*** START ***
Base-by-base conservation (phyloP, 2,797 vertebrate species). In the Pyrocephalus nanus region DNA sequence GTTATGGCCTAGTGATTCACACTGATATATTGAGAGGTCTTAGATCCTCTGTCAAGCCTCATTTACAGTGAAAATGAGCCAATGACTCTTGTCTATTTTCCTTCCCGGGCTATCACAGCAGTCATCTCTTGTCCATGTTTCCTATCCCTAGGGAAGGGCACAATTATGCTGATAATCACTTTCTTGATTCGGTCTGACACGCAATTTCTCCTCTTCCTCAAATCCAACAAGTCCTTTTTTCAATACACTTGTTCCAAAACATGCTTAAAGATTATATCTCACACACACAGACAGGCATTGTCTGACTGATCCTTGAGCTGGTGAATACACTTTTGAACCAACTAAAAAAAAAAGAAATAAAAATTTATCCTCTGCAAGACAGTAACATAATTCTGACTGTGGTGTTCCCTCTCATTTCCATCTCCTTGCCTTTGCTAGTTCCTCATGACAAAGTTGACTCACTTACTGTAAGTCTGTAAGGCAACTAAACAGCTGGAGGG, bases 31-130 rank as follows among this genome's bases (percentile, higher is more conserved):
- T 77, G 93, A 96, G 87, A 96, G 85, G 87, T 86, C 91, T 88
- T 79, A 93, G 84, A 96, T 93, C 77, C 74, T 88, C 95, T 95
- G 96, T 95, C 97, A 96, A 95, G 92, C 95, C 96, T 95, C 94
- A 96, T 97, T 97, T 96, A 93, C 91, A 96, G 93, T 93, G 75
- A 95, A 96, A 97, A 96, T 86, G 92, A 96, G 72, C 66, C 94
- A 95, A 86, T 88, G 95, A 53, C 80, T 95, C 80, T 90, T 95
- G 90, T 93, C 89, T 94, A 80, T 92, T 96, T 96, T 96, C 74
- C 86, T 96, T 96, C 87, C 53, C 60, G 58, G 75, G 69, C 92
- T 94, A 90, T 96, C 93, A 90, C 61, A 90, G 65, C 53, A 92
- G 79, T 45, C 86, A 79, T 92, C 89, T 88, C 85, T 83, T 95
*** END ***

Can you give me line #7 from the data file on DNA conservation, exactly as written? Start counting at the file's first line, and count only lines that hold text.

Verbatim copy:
- A 95, A 86, T 88, G 95, A 53, C 80, T 95, C 80, T 90, T 95